Patent Illustrations Demand Great Precision

The United States Patent and Trademark Office (USPTO) is the agency that grants patents to inventors. A patent on an invention allows an inventor to sue imitators for monetary damages, which are then granted if a court finds that someone else’s product copied essential components from the patented design.

In order to be granted a patent, the inventor must submit a description and drawings of the design to the USPTO. The specifications for illustrations for a utility patent (the most common type of patent granted) are very precise. Following are the subheads of requirements for drawings with a brief description.

Inventia Patent Drafting is experienced in the production of patent illustrations for utility and design patents. We use state-of-the-art software to create the drawings, which are then formatted to meet the specifications set by the USPTO. For help with your patent illustrations, contact us today.

Apple vs. Samsung and Other Patent Industry News

The most recent development in the Apple vs. Samsung patent infringement litigation took place March 7, 2013, when U.K. judge Christopher Floyd ruled that Samsung’s disputed patents do infringe on Apple’s proprietary rights and are therefore invalid.

The extended patent war between the technological giants began in April of 2011 with Apple’s contention that Samsung, Asia’s largest electronics manufacturer, was “slavishly copying” Apple products. While Apple declined to immediately comment on the most recent ruling, a Samsung spokesperson said that the company was “disappointed,” but would review the decision before making a determination as to an appeal.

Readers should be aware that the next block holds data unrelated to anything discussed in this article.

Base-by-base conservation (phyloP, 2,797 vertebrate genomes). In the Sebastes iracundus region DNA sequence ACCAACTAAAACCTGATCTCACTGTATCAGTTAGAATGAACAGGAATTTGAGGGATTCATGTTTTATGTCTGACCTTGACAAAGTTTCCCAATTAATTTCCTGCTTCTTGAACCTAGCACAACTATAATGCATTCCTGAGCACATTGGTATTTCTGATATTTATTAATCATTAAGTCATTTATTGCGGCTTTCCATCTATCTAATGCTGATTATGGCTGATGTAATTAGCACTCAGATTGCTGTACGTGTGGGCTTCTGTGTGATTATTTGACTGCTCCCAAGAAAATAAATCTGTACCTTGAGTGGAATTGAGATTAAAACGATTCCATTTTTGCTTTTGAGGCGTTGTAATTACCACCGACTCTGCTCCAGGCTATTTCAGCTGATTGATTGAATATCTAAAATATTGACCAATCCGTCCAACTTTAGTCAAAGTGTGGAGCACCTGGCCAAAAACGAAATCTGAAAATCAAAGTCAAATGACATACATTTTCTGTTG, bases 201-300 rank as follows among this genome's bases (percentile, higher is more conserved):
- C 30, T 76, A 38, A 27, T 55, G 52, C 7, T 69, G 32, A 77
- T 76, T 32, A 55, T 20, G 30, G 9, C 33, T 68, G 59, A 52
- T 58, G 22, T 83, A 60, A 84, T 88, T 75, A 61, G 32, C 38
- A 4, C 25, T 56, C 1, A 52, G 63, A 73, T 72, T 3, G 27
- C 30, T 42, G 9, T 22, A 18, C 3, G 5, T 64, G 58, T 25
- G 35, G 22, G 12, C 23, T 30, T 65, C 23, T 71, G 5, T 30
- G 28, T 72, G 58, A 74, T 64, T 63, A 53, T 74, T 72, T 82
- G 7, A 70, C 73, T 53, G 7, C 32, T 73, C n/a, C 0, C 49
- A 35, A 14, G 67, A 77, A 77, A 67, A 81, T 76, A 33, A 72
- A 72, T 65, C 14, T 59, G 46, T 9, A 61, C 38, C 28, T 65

In other news, this USPTO press release of March 5, 2013, announces the creation of a formal collaboration with the AutoHarvest Foundation to encourage innovation and employment in advanced manufacturing. The Memorandum of Understanding signed by representatives of both parties stipulates that “entrepreneurs and corporate executives will have direct access to a centralized online collection of databases, information resources, software and analytical tools designed to help inventors better understand the process of obtaining, maintaining and commercializing their intellectual property.”  This cooperative effort is based on the fact that helping inventors better understand the patent process will lead to economic stimulus derived from the use of the patents.

Another press release of February 25, 2013, unveils the collaboration of the USPTO with the National Institute of Standards and Technology to produce an updated beta version of the Manufacturing Extension Partnership’s IP Awareness Assessment Tool, which is intended to help those in business gauge their awareness of intellectual property.

The need for this tool is shown in the resident value of a business’ or individual’s intellectual property, of which the originator may be unaware. Becoming aware of his rights, and how to safeguard his own property, will enable the owner to more easily profit from his invention. The IP Awareness Assessment Tool is available here.

To safeguard your intellectual property, have a professional draw patent illustrations for you that conform to exacting USPTO standards. Contact Inventia Patent Drafting to see how we may assist you today.

How To Find A Good Patent Illustrator In 6 Simple Steps

One of the most important, yet overlooked, part of an invention patent process is the illustration that reflects the idea cleanly and correctly. Patent examiners sift through hundreds of patent applications every day, and organized applications that maintain compliancy throughout the report will see a faster processing time. Flawed illustrated applications also face numerous rejections, adding on several hours of revising time on top of the long wait due to an unsystematic submission. It is vital to understand how to find a good patent illustrator.patent illustrator

It is imperative that an inventor find an illustrator that not only understand the rules of the patent process but can also reflect the invention idea correctly. When it comes time to prepare the application for an invention, there are several caveats you should consider when choosing a good patent illustrator.

Electronic illustrations